From: Lukas Bulwahn <email@example.com> To: Thorsten Leemhuis <firstname.lastname@example.org>, Paul Albertella <email@example.com> Cc: Dmitry Vyukov <firstname.lastname@example.org>, email@example.com, LKML <firstname.lastname@example.org>, Greg Kroah-Hartman <email@example.com>, Guillaume Tucker <firstname.lastname@example.org>, email@example.com, Sasha Levin <firstname.lastname@example.org>, Marco Elver <email@example.com>, syzkaller <firstname.lastname@example.org>, Mara Mihali <email@example.com> Subject: Re: finding regressions with syzkaller Date: Wed, 22 Sep 2021 13:21:18 +0200 [thread overview] Message-ID: <CAKXUXMxg-eywEYrR0oSAo14F7CmiYAT7VDxV71U4-Tv8E0LeVQ@mail.gmail.com> (raw) In-Reply-To: <firstname.lastname@example.org> On Wed, Aug 11, 2021 at 1:25 PM Thorsten Leemhuis <email@example.com> wrote: > > [CCing Lukas] > > Hi Dmitry! > > On 10.08.21 19:08, Dmitry Vyukov wrote: > > [...] > > The idea is to generate random test programs (as syzkaller does) and > > then execute them on 2 different kernels and compare results (so > > called "differential fuzzing"). This has the potential of finding not > > just various "crashes" but also logical bugs and regressions. > > Hmmm, interesting concept! > > > The major issue is various false positive differences caused by > > timings, non-determinism, accumulated state, intentional and > > semi-intentional changes (e.g. subtle API extensions), etc. We learnt > > how to deal with some of these to some degree, but feasibility is > > still an open question. > > Sounds complicated and like a lot of manual work. > > Do you have in mind that Linus and hence many other Kernel developers > afaics only care about regressions someone actually observed in a > practice? Like a software or script breaking due to a kernel-side change? > > To quote Linus from > https://lore.kernel.org/lkml/CA+55aFx3RswnjmCErk8QhCo0KrCvxZnuES3WALBR1NkPbUZ8qw@mail.gmail.com/ > > ```The Linux "no regressions" rule is not about some theoretical > "the ABI changed". It's about actual observed regressions. > > So if we can improve the ABI without any user program or workflow > breaking, that's fine.``` > > His stance on that afaik has not changed since then. > > Thus after ruling our all false positives syzkaller might find, there > will always be the follow-up question "well, does anything/anyone > actually care?". That might be hard to answer and requires yet more > manual work by some human. Maybe this working hours at least for now are > better spend in other areas. > > > Since this work is in very early stage, I only have very high-level questions: > > - what do you think about feasibility/usefulness of this idea in general? > > TBH I'm a bit sceptical due to the above factors. Don't get me wrong, > making syzkaller look out for regressions sounds great, but I wonder if > there are more pressing issues that are worth getting at first. > > Another aspect: CI testing already finds quite a few regressions, but > those that are harder to catch are afaics often in driver code. And you > often can't test that without the hardware, which makes me assume that > syzkaller wouldn't help here (or am I wrong?) > > > - any suggestions on how to make the tool find more differences/bugs > > or how to make it more reliable? > > - is there a list or pointers to some known past regressions that > > would be useful to find with such tool? (I've looked at the things > > reported on the regressions@ list, but it's mostly crashes/not > > booting, but that's what syzkaller can find already well) > > I first wanted to tell you "look up the reports I compiled in 2017 in > the LKML archives", but I guess the way better solution is: just grep > for "regression" in the commit log. > > > - anybody else we should CC? > > I guess the people from the Elisa project might be interested in this, > that's why I CCed Lukas. > Thanks, Thorsten. I do follow the syzkaller mailing list, so I have seen that email before, but I do appreciate your implicit acknowledgement here :) ... and Dmitry is back from vacation and I guess we will hear more today at the Testing and Fuzzing MC on this topic. Further people/lists to CC are: Paul Albertella <firstname.lastname@example.org> (already CCed here) I am personally certainly interested and I think this work gives companies in the area of building trustable software and systems (see Paul's area of expertise) a good understanding how reliable and to which extent the statement "all Linux kernels are backwards compatible" really holds. I unfortunately lost the Fuzzing Team (Jouni Högander, Jukka Kaartinen et al.) previously working with me, and I need to first get back some budget, build up a new team and hope that we can then also follow this idea and contribute here as well. (Fingers crossed that I can convince some others to give me money and work with me on this...) Looking forward to the presentation at the MC. Best regards, Lukas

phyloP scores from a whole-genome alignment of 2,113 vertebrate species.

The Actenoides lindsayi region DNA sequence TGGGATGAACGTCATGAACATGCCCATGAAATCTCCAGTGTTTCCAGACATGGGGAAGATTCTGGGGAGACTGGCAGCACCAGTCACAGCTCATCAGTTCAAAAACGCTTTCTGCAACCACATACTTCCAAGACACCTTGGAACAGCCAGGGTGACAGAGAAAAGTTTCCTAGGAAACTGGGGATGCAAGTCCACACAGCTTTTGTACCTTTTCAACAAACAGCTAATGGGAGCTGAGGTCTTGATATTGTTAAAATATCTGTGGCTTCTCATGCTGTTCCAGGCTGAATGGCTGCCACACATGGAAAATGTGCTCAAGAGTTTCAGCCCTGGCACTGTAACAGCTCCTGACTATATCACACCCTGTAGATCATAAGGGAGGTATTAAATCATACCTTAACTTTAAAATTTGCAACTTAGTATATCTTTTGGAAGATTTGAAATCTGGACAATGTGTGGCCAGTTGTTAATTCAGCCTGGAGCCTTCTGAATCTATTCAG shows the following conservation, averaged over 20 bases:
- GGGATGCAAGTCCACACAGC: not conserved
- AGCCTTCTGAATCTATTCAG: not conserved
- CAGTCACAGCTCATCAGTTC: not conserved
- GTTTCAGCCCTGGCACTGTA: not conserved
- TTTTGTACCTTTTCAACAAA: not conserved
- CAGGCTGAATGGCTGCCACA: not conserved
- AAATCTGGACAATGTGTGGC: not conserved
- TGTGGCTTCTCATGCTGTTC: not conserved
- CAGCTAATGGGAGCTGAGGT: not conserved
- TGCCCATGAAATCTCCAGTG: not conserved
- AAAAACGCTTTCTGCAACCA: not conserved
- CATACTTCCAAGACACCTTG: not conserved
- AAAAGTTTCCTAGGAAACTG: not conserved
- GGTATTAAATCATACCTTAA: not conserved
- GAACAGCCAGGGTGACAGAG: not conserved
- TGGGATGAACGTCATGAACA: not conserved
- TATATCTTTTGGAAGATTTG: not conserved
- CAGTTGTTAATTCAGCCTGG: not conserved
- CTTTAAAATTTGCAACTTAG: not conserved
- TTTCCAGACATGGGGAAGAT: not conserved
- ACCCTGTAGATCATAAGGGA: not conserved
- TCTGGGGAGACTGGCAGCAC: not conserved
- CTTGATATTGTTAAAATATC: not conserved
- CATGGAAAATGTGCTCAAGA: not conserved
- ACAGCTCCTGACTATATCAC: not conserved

prev parent reply other threads:[~2021-09-22 11:21 UTC|newest] Thread overview: 4+ messages / expand[flat|nested] mbox.gz Atom feed top 2021-08-10 17:08 Dmitry Vyukov 2021-08-11 11:25 ` Thorsten Leemhuis 2021-08-12 9:15 ` Dmitry Vyukov 2021-09-22 11:21 ` Lukas Bulwahn [this message]
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